About PDQPhysician Data Query (PDQ) is the National Cancer Institute's (NCI's) comprehensive cancer information database. The PDQ database contains summaries of the latest published information on cancer prevention, detection, genetics, treatment, supportive care, and complementary and alternative medicine. Most summaries come in two versions. The health professional versions have detailed information written in technical language. The patient versions are written in easy-to-understand, nontechnical language. Both versions have cancer information that is accurate and up to date and most versions are also available in Spanish.PDQ is a service of the NCI. The NCI is part of the National Institutes of Health (NIH). NIH is the federal government's center of biomedical research. The PDQ summaries are based on an independent review of the medical literature. They are not policy statements of the NCI or the NIH.Purpose of This SummaryThis PDQ cancer information summary has current

    5. Childhood Central Nervous System Atypical Teratoid/Rhabdoid Tumor Treatment (PDQ®): Treatment - Patient Information [NCI] - Treatment Options for Childhood Brain Stem Glioma

      A link to a list of current clinical trials is included for each treatment section. For some types or stages of cancer, there may not be any trials listed. Check with your child's doctor for clinical trials that are not listed here but may be right for your child.Untreated Childhood Brain Stem GliomaUntreated childhood brain stem glioma is a tumor for which no treatment has been given. The child may have received drugs or treatment to relieve symptoms caused by the tumor.Standard treatment of diffuse intrinsic pontine glioma is usually radiation therapy.Some of the treatments being studied in clinical trials for diffuse intrinsic pontine glioma include the following:Radiation therapy with a radiosensitizer.Standard treatment of focal or low-grade glioma may include the following:Surgery with or without radiation therapy, which may be followed by adjuvant chemotherapy.Cerebrospinal fluid diversion followed by watchful waiting.Treatment of brain stem glioma in children with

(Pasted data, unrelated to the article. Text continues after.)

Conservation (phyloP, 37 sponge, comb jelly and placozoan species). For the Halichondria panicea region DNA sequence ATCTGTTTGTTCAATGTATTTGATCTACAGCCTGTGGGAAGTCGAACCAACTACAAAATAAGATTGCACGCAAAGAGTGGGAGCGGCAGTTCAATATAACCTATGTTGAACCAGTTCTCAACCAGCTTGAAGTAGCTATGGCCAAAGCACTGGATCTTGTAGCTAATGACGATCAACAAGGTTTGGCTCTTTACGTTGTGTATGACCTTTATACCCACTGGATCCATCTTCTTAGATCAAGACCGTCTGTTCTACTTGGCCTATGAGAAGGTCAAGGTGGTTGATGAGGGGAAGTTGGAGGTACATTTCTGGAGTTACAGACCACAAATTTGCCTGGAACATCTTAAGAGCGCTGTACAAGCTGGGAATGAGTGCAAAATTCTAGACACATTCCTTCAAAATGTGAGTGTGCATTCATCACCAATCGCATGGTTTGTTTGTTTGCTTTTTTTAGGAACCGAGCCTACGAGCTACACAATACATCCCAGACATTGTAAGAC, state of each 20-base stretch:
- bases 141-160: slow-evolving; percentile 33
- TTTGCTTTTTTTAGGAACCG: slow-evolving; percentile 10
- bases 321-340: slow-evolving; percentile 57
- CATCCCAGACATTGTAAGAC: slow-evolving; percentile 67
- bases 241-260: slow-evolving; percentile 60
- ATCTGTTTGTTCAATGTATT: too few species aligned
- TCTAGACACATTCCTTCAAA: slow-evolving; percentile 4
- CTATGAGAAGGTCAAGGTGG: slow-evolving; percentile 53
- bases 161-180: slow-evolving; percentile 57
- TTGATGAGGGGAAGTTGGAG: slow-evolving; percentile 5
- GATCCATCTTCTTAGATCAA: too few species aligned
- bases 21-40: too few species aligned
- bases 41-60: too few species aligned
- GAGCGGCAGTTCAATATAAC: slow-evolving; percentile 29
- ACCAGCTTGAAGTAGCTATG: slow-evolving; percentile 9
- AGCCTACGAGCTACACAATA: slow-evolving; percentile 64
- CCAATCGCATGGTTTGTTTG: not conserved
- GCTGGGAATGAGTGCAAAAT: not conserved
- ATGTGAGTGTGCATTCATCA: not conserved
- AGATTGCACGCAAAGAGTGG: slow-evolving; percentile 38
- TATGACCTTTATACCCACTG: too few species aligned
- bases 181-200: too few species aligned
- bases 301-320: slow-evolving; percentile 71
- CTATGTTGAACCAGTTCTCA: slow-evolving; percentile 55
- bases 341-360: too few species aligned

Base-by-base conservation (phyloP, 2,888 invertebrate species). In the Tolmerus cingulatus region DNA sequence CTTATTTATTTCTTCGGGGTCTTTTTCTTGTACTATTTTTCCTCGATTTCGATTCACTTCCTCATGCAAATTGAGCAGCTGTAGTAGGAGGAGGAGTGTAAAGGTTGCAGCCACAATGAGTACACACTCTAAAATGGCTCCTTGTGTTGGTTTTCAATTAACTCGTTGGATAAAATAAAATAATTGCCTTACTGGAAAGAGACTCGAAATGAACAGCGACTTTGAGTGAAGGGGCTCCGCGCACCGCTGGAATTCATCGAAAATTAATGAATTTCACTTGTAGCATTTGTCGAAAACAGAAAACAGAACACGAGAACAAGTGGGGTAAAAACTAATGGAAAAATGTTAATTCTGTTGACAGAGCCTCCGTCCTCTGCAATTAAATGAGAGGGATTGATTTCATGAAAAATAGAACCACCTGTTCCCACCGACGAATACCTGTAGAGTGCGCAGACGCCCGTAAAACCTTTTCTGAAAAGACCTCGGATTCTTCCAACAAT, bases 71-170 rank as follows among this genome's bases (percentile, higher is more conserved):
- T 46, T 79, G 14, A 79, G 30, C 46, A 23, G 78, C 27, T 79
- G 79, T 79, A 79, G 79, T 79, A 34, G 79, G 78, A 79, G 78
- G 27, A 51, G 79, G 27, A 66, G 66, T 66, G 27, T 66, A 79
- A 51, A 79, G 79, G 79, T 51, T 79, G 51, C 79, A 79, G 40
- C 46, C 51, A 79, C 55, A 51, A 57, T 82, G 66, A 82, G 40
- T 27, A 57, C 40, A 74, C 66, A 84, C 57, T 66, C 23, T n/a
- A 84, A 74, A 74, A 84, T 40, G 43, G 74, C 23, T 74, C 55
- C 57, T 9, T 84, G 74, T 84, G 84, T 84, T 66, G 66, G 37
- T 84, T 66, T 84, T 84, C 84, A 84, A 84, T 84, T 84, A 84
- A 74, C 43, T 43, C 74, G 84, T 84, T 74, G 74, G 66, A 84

6. Childhood Central Nervous System Atypical Teratoid/Rhabdoid Tumor Treatment (PDQ®): Treatment - Patient Information [NCI] - Treatment Option Overview for Childhood Ependymoma

      Many of the improvements in survival in childhood cancer have been made as a result of clinical trials that have attempted to improve on the best available, accepted therapy. Clinical trials in pediatrics are designed to compare new therapy with therapy that is currently accepted as standard. This comparison may be done in a randomized study of two treatment arms or by evaluating a single new treatment and comparing the results with those previously obtained with existing therapy. Because of the relative rarity of cancer in children, all patients with aggressive brain tumors should be considered for entry into a clinical trial. To determine and implement optimum treatment, treatment planning by a multidisciplinary team of cancer specialists who have experience treating childhood brain tumors is required. Radiation therapy of pediatric brain tumors is technically very demanding and should be carried out in centers that have experience in that area in order to ensure optimal results.

    7. Astrocytoma, Anaplastic

      Important It is possible that the main title of the report Astrocytoma, Malignant is not the name you expected. Please check the synonyms listing to find the alternate name(s) and disorder subdivision(s) covered by this report. ...